By Mike O’Cull
Roots guitar virtuoso Josh Smith and his boss power trio dish out an amazing take on American music on their first-ever live album Live at the Spud. Released by Flat V Music on January 8th, 2020, the record contains nine tracks recorded live at the Legendary Baked Potato music club in Studio City, California over the course of two nights in December of 2018.
Josh Smith is an extraordinary guitarist by any measure and has developed a unique, mature, and expressive style of playing and writing songs that mixes rock, blues, and jazz into a captivating sound that has kept him in the spotlight since he was 12 years old. He’s appeared and recorded with major artists including B.B. King, Mick Jagger, Elton John, Joe Bonamassa, Jimmy Thackery, Tinsley Ellis, Kenny Neal, Lucky Peterson, Matt “Guitar” Murphy, Johnny “Clyde” Copeland, Double Trouble, Joanna Connor, Kim Simmonds, and more. This set of live performances is a culmination of the last decade of his career and a launching pad into the next one, which looks bright, indeed.
Smith picked up the guitar at the tender age of six and released his first album at 14. By 1998, he’d already done four national tours with his own band and was well on his way to becoming the pro’s pro he is today. He’s a powerfully creative player, writer, singer, and producer who displays an intimate understanding of the blues. Along with his superb rhythm section that features Gary Novak on drums and Travis Carlton on bass, Smith bends his songs and audience to his will on these recordings and will make you regret not being there to be a part of it all.
Josh opens with the swinging blues/rock dirge “How Long” and immediately goes for it all with a fat, reverb-soaked tone and a fiery attitude. He summons the spirits of Band of Gypsys-era Hendrix, Led Zeppelin, and Bitches Brew all at once and tops it all off with his own soloing style that shows true individuality and purpose. The following track, “Pusher,” is 13 minutes of funky brilliance and dynamic interplay that shows off the abilities of all three musicians on stage. The version captured here makes it easy to see why “Pusher” is one of Smith’s most-requested songs. Travis Carlton’s extended bass solo is articulate and amazing, especially his use of an envelope filter-type effect to produce a synth bass-inspired sound. Smith then solos with only drums behind him but plays through the changes with a jazzman’s touch before Carlton’s bass re-enters.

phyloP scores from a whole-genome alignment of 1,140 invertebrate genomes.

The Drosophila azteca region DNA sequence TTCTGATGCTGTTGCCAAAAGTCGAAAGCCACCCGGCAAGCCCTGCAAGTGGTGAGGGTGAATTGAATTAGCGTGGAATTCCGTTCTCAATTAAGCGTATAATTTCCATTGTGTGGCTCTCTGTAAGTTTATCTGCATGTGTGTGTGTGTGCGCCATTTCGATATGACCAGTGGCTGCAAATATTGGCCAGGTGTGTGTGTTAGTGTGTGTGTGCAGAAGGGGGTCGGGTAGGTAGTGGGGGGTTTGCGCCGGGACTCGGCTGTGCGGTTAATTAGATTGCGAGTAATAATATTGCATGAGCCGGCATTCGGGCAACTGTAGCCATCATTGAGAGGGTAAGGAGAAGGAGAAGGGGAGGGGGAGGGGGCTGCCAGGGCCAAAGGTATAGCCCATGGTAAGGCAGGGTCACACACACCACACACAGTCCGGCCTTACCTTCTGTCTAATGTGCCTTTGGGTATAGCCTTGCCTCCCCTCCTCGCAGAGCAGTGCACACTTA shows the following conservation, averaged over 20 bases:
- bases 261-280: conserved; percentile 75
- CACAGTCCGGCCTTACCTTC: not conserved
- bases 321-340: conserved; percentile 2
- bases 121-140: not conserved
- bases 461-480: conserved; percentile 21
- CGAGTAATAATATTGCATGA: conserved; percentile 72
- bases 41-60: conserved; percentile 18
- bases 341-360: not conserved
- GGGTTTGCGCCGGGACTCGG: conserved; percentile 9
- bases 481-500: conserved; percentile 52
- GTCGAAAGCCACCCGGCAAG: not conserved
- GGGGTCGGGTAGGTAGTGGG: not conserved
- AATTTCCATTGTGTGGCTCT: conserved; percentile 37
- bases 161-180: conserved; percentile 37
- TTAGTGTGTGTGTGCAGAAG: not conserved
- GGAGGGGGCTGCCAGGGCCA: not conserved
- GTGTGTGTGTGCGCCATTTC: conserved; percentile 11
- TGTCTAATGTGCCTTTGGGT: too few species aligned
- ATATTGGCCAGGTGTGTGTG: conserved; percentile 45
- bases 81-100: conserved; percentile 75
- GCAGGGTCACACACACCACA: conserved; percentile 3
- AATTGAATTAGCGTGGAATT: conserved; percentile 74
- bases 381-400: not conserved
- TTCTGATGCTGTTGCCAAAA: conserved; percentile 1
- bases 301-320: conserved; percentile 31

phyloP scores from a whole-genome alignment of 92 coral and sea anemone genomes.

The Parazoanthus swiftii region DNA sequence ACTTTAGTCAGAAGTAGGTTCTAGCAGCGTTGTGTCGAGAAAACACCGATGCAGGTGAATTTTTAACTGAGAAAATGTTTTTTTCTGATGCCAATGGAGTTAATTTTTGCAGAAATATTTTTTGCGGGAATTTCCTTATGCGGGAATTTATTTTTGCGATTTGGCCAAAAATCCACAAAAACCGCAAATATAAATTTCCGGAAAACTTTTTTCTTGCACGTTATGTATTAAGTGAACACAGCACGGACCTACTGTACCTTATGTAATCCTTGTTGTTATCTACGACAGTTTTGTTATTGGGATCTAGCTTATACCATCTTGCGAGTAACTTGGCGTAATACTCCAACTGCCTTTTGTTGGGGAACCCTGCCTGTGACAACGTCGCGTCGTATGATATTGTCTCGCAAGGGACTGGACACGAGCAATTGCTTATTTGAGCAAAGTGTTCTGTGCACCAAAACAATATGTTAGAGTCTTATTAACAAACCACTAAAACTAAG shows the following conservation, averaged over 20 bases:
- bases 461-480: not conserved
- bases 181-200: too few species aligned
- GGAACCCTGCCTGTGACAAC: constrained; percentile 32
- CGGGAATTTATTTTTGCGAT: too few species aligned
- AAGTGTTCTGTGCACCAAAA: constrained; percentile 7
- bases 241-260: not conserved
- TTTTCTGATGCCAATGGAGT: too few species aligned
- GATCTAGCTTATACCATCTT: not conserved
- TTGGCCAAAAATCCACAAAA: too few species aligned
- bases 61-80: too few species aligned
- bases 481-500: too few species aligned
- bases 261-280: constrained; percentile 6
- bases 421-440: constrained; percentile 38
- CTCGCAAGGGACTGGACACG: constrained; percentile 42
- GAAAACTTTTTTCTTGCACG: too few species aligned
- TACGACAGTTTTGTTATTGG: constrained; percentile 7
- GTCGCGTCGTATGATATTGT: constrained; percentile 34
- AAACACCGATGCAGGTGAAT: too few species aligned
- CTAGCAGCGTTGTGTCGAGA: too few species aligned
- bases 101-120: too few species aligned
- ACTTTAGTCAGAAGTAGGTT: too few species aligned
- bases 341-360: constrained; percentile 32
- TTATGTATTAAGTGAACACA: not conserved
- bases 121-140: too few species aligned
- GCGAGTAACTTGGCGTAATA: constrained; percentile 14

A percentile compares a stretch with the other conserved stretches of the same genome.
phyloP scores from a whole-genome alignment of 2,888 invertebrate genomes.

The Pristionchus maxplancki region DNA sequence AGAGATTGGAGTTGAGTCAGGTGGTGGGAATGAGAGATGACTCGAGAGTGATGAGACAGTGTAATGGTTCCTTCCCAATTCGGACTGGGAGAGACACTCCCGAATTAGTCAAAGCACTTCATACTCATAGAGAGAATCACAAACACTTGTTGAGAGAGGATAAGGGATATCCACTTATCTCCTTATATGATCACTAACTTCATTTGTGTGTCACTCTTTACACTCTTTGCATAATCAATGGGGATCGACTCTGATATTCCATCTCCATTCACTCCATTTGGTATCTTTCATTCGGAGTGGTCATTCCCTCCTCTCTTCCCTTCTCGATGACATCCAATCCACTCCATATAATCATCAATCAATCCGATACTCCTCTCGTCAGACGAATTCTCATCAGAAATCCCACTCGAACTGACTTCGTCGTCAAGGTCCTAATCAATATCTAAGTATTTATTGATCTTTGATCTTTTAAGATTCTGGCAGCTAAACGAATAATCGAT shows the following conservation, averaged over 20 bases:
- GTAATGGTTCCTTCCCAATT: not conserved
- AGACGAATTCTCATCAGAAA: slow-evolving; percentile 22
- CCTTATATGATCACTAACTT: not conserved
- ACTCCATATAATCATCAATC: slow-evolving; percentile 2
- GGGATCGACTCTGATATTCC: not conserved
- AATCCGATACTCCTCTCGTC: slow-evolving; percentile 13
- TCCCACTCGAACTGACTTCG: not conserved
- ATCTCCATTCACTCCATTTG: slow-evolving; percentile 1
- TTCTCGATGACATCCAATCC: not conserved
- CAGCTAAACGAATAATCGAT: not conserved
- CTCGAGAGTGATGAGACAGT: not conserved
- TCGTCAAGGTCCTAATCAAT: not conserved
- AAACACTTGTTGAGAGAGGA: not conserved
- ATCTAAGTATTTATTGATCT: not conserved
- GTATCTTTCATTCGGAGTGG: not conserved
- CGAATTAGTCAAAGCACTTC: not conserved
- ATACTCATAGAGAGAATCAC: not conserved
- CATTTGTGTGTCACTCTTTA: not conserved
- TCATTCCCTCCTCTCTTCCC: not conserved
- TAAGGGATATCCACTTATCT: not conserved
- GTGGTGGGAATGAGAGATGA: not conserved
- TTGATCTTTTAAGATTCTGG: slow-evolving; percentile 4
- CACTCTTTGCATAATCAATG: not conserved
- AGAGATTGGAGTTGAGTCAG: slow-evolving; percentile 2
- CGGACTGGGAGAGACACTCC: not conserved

“When I Get Mine” is a hard-charging Albert King-influenced number built on a fuzzed-out bassline and filled with the kind of muscled-up guitar playing Mr. King pretty much invented. Smith takes it further, of course, interspersing his own more fluid ideas into the mix as the track builds and expands. Novak and Carlton rise and fall with Smith perfectly and the telepathic connection the three players share is a thing of beauty. All three are fully in the moment, listening to each other, and intuitively responding to where the song goes.
This, my friends, is how it’s done.
“Triple J Hoedown” is jaw-dropping display of talent that shows Smith getting country with a univibe-enhanced tone before diving into hard rock, heavy funk, and jazzy improvisations. Smith shows a genre-blurring intersectionality that borders on Danny Gatton-level genius and allows him to soar into fully uncharted territory. You won’t really know what to call this one but it’s so good you won’t care.
Josh shows his SRV love on “The Middle,” a soulful ballad that highlights another dimension of this versatile band. The closing song, “Where’s My Baby,” is a super-cool shuffle that emphasizes the fun and danceable nature at the core of the blues and even quotes The Chordettes’ “Mr. Sandman” before boiling over into guitar heaven. Live at the Spud is an indescribable blast of roots music that needs to be experienced to be completely appreciated. Smith and his cohorts are one of the best bands in the world right now. Without a doubt, this is the guitar record you’ve been waiting for, so turn it up and jam.
Live At The Spud order link
Josh Smith Online